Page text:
Appropriately, there's a double meaning in the title of "The Twin Dilemma." Of course, there's Romulus and Remus, the bowl-cutted boy geniuses whose kidnapping kicks off the main story. But the new Doctor goes through a twin dilemma of his own, as his unstable regeneration leaves him in a sort of bipolar state, at the mercy of violent mood swings that yaw him from cringing fear to homicidal paranoia. Going for maximum shock value, the show even makes the Doctor so wildly unhinged that he tries to strangle Peri because her name is coincidentally the same as a mythological Persian evil spirit. Soon after, calmer but still emotionally unstable, and without actually apologizing for his attempted murder, he decides to atone for his crime as a hermit on some desolate asteroid, dragging Peri along as his servant. He's unremittingly arrogant, mean-spirited and verbally abusive, and has also developed the worst fashion sense in all of time and space. (Baker had suggested a black-velvet suit to match his character's overt dark side, but was overruled by producer John Nathan-Turner, who dressed him instead in what Baker later described as an "explosion in a rainbow factory.")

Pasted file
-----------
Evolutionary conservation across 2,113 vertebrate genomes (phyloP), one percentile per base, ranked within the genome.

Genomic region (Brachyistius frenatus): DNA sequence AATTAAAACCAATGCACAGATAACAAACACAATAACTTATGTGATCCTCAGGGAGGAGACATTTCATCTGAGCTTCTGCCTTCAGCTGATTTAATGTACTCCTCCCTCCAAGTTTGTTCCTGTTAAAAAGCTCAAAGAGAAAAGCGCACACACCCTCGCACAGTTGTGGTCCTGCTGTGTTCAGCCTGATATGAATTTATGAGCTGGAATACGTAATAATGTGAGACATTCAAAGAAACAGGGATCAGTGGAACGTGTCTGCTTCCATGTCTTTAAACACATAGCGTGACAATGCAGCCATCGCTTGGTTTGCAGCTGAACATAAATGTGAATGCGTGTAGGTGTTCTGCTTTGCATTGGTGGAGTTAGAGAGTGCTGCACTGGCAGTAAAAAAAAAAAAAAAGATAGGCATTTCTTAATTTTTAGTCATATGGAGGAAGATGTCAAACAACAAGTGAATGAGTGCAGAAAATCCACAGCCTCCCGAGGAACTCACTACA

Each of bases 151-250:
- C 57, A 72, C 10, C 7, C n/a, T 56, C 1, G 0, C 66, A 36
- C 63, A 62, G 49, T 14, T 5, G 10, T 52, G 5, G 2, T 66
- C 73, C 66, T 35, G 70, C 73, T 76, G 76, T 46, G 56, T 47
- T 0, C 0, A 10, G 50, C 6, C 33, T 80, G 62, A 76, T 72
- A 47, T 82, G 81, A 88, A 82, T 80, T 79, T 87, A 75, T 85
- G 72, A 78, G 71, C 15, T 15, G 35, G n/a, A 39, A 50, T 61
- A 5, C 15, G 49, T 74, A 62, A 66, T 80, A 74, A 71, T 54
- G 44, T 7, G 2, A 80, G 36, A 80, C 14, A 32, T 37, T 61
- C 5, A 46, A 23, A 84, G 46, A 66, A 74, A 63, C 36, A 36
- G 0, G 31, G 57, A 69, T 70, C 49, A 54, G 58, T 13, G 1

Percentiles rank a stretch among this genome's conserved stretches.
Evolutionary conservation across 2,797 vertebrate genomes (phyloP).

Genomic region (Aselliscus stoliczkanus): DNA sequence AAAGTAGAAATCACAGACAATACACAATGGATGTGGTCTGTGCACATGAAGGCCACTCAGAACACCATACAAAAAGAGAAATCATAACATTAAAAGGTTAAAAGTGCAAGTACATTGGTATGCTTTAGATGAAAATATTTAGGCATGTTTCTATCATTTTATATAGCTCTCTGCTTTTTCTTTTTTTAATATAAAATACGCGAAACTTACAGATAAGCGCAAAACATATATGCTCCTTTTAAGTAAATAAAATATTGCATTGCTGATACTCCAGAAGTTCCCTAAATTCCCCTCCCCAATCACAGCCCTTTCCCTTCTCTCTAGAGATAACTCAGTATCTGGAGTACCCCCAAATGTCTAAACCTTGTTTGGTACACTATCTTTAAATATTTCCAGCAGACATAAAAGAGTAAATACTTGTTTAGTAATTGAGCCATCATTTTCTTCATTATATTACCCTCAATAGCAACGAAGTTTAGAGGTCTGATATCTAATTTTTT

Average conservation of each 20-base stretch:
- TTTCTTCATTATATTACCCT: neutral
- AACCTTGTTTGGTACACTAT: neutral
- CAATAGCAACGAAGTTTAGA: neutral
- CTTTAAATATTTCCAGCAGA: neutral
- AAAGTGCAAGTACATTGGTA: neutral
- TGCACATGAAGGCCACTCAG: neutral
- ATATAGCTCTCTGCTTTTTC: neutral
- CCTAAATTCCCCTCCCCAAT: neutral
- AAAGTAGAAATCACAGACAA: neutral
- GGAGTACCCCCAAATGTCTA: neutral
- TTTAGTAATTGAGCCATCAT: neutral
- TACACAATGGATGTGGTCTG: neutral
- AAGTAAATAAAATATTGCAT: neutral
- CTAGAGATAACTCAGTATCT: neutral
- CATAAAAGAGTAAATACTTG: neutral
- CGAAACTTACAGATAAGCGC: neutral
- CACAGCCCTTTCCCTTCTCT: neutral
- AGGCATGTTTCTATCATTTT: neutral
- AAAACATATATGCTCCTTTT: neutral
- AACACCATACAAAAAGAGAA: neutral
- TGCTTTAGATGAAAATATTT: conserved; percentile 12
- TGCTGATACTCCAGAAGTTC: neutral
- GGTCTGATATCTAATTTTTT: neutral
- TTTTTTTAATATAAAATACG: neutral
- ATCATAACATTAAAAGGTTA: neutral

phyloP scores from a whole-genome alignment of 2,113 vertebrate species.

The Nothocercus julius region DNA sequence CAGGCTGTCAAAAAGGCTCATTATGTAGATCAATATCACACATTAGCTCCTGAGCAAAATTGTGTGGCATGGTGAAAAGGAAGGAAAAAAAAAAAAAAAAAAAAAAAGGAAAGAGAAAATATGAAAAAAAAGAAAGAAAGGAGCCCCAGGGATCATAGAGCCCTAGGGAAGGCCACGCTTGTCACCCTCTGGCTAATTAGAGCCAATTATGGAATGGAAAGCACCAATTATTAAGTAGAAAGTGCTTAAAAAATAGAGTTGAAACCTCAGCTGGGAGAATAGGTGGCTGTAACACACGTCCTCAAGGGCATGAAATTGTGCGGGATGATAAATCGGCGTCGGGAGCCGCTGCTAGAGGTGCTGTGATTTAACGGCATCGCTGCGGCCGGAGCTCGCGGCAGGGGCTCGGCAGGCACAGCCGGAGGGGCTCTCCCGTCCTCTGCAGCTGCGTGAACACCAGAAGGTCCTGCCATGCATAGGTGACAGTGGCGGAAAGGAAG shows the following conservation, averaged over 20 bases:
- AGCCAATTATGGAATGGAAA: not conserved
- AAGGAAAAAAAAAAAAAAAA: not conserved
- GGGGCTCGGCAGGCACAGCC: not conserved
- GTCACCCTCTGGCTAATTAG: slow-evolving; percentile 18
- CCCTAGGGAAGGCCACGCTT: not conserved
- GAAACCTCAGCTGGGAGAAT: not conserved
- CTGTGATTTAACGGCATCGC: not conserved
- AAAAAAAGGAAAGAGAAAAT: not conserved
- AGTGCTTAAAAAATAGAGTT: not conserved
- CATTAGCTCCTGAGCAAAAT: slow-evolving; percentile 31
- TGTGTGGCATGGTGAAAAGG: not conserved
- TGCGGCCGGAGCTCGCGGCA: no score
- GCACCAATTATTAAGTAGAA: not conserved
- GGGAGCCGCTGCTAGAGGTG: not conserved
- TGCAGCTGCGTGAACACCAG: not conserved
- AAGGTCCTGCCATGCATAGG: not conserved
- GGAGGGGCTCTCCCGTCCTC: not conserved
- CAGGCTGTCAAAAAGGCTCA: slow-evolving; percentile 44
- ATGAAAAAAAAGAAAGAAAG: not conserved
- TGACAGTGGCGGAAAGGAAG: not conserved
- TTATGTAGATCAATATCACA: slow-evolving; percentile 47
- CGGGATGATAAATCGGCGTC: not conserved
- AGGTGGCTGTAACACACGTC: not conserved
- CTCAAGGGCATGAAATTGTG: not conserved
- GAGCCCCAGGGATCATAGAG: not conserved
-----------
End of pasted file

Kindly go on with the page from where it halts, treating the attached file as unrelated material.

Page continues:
It's a bold move to deliberately make your main character unlikeable, but there was a purpose to it. Whether it was a worthwhile purpose is another matter, but there was a purpose. As we've seen from previous regeneration stories, the introduction of a new Doctor was also a chance to refresh the entire series, and the new persona of the central character was usually a deliberate contrast to the one before. For three years, Peter Davison had played the Doctor as a quiet, diplomatic hero—with his cream-colored cricket outfit and blond hair, he was almost literally a white knight. An antiheroic Doctor was by no means a bad idea, and had been part of the mosaic of the Doctor's personality since the start of the show. Tom Baker could be arrogant, Jon Pertwee's courtliness was interwoven with flashes of haughtiness, and William Hartnell had been snappish, paranoid and malevolent in "An Unearthly Child." But for the Sixth Doctor, the show's creative staff, led by Nathan-Turner and script editor Eric Saward, took a wild gamble and ratcheted up the Doctor's worst characteristics to extremes. Previous incarnations had their heroism leavened by streaks of vanity, self-importance, pompousness, and arrogance, but in the Sixth Doctor, those became his most prominent qualities. There's more than a little cowardice in Six here as well, which also connects to his earliest roots—the Hartnell Doctor was a runaway in fear of his own people, after all. (And even the murderous psychotic break isn't totally without precedent—remember when Hartnell nearly clubbed a caveman to death with a rock?) A bad-egg Doctor is a potentially interesting twist—the idea was that Six would, over time, grow out of that obnoxiousness and rediscover his best self.